USCG Conducts First Rescues of Hurricane Michael Response
On Wednesday, as Hurricane Michael neared shore in the Florida Panhandle, Coast Guard servicemembers near Fort Myers Beach, Florida rescued two sailors from a 50-foot sailing yacht after she ran into trouble with weather. It was the second marine rescue the USCG has made due to the far-reaching effects of the storm.
At 2143 hours on Tuesday evening, Coast Guard Sector St. Petersburg received a mayday call from the master of the Old School (audio below) at a position off Boca Grande, about 220 nm to the southeast of the storm's center. The skipper reported that the vessel was beset by heavy weather and needed assistance.
Wave height on scene was eight feet, below gale conditions. A Station Fort Myers Beach 45-foot boat crew responded to the scene and transferred the two people from the sailboat back to shore. There were no reported injuries.
"We cannot reiterate it enough - this storm is dangerous," said Cmdr. William Walsh, the deputy commander for Sector St. Petersburg, in a statement Wednesday. "Even though the hurricane passed, mariners must monitor the weather and take small craft advisories seriously."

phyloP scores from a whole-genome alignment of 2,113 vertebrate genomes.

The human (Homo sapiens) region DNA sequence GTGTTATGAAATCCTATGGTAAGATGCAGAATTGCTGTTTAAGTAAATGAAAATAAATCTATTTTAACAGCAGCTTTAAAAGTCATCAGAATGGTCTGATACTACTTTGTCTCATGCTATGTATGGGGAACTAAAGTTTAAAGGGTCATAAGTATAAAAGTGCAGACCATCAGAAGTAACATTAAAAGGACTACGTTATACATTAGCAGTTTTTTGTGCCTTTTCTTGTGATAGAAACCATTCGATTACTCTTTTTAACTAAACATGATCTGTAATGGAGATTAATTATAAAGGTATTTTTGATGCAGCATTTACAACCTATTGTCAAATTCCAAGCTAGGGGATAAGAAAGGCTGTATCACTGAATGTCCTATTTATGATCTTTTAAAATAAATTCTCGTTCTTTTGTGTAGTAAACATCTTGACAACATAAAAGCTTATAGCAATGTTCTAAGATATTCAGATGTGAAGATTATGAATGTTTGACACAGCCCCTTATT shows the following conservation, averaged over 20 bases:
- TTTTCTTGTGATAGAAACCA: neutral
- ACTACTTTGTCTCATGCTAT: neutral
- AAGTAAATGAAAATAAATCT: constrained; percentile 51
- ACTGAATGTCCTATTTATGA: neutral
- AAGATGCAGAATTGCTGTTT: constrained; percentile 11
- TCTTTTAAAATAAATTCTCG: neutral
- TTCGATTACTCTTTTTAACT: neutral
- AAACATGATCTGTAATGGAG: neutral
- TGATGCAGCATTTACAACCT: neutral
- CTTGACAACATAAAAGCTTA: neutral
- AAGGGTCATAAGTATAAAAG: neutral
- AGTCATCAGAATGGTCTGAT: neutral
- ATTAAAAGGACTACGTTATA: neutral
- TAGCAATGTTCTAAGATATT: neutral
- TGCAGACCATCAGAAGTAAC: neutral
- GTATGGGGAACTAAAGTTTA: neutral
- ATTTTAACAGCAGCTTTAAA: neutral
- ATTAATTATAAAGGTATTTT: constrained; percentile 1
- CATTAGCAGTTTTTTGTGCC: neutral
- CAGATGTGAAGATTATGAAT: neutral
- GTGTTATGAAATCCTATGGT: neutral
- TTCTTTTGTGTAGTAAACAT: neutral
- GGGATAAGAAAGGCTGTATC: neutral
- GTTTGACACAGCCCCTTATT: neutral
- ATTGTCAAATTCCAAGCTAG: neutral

Coast Guard prepares for disaster response
As Hurricane Michael made landfall in Florida, Coast Guard teams began preparing for the response effort that will follow in its wake. At Air Station Clearwater, aircrews prepared Hercules long range SAR aircraft and the service's iconic rescue helicopters to surge into the affected area (below).
Coast Guard helicopters staged at Air Station Clearwater, Florida (USCG)
In Kings Bay, Georgia, Coast Guard boat crews brought out their shallow-water rubber rescue boats to make sure that their equipment was ready to go when needed. At Station Yankeetown, Florida, small boat crews inspected their rescue launches in preparation for emergency response calls. And at Coast Guard Aviation Training Center Mobile, Alabama, just across the state line from the Florida Panhandle, helicopter aircrews from Corpus Christi, Houston and New Orleans staged to surge in if their services are needed.
Coast Guard rescue helicopters staged in Mobile, Alabama, in preparation for the response effort (USCG)